In January 2010, 3-year-old Mathilda Crisp received the H1N1 vaccine in her home country of England. Within weeks, she began to display a bizarre plethora of neurological symptoms that left doctors baffled and her parents distraught. Mathilda began to “hallucinate” at night and suffer with unrelenting sleep attacks during the day.
After multiple failed hospital admissions, a team of neurologists referred Mathilda to the psychiatric unit. Fighting to get Mathilda an accurate diagnosis, Claire showed a young doctor from India video footage of Mathilda collapsing when the child experienced joy. That physician, Dr Siddarth Shah, was the first to recognize the disorder that caused Mathilda to devolve from a vibrant, articulate child to into an unhealthy, confused one: narcolepsy.
Researchers are trying to find a mechanism that links a version of the 2009 H1N1 vaccine used in some European countries to narcolepsy onset, and many of those who developed narcolepsy in close time proximity after receiving the vaccine are filing for compensation. One child received a £120,000 in damages from the Vaccine Damage Payments Scheme, reports the BBC.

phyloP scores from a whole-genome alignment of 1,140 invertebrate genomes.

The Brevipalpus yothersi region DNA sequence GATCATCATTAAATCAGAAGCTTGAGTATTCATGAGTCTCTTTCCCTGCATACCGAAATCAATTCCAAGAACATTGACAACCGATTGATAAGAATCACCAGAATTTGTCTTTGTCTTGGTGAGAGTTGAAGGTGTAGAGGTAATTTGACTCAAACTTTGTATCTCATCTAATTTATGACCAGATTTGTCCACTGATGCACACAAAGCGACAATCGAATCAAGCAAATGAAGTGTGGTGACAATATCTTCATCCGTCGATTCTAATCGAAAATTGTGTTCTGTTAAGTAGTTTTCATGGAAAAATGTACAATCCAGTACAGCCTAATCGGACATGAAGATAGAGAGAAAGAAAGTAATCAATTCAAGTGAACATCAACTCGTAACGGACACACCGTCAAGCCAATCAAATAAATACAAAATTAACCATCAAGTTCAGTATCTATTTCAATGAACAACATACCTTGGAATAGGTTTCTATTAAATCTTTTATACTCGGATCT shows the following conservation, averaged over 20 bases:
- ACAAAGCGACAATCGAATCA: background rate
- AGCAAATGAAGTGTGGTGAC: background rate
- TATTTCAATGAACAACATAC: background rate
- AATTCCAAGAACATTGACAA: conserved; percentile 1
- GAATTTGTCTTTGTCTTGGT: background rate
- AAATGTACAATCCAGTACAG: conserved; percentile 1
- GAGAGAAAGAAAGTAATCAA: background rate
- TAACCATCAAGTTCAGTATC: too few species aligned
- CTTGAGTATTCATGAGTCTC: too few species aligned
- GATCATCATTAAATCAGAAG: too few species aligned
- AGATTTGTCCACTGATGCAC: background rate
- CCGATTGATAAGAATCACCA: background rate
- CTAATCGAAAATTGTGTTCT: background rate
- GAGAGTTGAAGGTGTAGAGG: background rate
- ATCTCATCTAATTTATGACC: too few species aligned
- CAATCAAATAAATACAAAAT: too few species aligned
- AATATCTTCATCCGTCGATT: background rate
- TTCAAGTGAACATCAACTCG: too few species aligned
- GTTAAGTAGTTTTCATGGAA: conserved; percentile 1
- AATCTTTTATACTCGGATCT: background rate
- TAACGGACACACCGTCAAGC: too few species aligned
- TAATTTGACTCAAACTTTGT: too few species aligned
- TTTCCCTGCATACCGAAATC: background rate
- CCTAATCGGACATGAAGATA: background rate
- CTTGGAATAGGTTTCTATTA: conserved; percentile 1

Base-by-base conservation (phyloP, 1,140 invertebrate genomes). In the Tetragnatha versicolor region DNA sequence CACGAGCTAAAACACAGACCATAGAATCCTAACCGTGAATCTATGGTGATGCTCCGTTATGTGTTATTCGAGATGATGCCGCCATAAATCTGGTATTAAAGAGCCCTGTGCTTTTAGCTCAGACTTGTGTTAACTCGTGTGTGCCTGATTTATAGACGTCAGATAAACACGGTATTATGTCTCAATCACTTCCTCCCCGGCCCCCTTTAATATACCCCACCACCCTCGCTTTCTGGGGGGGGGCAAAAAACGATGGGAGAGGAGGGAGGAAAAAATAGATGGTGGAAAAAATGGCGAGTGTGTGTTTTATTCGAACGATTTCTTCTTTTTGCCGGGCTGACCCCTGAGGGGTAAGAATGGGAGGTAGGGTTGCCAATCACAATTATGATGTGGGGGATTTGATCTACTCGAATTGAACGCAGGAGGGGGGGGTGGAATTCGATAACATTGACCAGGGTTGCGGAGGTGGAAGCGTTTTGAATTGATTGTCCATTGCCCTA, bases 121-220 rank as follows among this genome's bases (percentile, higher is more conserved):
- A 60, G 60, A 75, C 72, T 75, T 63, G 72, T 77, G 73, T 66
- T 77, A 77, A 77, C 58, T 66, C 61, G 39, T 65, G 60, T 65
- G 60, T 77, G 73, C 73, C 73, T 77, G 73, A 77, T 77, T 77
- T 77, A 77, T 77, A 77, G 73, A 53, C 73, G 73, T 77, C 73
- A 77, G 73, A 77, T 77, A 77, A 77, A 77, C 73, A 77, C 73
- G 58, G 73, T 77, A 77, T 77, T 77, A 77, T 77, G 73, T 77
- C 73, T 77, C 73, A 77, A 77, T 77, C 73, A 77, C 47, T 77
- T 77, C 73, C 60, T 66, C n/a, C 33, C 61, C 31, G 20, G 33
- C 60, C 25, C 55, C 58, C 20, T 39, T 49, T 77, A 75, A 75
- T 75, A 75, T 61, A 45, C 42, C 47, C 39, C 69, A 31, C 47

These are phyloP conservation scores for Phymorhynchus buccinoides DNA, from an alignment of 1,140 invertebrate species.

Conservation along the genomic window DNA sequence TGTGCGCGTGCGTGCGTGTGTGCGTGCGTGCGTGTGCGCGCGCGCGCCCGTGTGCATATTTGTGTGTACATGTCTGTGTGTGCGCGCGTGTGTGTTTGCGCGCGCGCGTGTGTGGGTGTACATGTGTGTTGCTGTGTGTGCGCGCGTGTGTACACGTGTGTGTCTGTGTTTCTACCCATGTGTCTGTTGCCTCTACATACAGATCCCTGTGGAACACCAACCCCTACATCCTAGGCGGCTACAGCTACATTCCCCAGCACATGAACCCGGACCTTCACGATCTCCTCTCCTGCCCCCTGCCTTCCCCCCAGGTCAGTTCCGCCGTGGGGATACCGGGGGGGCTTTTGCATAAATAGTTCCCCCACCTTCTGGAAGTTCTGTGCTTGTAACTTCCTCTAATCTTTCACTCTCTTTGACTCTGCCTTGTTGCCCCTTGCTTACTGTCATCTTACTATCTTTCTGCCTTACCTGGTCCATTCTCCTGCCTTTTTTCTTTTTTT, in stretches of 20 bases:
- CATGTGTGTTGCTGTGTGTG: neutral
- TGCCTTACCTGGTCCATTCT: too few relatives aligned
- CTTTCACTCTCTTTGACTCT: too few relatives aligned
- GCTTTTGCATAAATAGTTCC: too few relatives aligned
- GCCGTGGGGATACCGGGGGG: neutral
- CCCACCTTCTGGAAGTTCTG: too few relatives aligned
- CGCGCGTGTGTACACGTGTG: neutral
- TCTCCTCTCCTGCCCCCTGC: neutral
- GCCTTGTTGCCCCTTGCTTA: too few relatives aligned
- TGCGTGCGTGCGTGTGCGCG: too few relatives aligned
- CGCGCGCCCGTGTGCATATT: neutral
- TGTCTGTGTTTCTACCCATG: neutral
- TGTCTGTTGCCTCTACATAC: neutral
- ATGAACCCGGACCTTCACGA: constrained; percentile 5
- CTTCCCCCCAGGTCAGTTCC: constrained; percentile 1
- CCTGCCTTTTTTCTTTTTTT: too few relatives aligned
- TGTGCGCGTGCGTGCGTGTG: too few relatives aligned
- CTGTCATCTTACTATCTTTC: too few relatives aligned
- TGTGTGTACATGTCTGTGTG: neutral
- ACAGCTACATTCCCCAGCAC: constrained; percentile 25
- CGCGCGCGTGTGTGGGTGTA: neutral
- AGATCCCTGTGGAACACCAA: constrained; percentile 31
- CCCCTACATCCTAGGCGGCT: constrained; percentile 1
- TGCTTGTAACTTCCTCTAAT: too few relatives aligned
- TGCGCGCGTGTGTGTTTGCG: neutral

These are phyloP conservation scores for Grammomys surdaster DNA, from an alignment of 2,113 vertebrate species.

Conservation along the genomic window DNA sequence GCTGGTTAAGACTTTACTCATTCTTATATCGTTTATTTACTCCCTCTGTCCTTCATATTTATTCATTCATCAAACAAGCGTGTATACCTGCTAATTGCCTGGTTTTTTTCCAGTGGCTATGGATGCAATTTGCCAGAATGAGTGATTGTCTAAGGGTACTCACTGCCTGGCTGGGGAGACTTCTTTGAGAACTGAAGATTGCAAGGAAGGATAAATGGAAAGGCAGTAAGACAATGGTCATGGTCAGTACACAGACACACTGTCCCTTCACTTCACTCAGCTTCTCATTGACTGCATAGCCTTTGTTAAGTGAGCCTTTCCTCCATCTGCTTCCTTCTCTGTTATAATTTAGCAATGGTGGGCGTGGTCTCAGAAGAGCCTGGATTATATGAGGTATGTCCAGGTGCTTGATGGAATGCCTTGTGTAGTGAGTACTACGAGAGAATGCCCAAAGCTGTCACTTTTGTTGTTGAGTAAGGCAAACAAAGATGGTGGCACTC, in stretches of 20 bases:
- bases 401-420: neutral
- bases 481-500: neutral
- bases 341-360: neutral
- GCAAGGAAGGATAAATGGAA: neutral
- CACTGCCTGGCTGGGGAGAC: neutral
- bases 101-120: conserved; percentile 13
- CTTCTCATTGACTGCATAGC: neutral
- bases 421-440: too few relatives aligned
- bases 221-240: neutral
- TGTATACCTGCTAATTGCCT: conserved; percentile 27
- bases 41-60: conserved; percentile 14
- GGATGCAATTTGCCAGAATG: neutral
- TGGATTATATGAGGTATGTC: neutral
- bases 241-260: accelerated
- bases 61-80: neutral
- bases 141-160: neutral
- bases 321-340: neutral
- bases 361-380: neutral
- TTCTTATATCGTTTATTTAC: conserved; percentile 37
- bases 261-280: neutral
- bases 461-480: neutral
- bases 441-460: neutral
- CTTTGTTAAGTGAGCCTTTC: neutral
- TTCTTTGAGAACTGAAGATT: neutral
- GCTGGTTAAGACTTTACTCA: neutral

In the self-published narrative Waking Mathilda: A Memoir of Childhood Narcolepsy, Claire Crisp tells the story of her family’s quest to provide life-changing treatment for their youngest child—a journey that ultimately led them to the Stanford Center for narcolepsy research in California. Leaving their lives, home and families back in England, the Crisp family began a new journey: one that explored suffering, sacrifice, loss, and love as immigrants on the West Coast of the United States.
Claire is also the recipient of the 2015 Patient Awareness Award by the Narcolepsy Network in recognition of her work as an advocate for children with narcolepsy. Claire now lives in Los Angeles, blogs at claireccrisp.com, and is a regular conference speaker in the United States.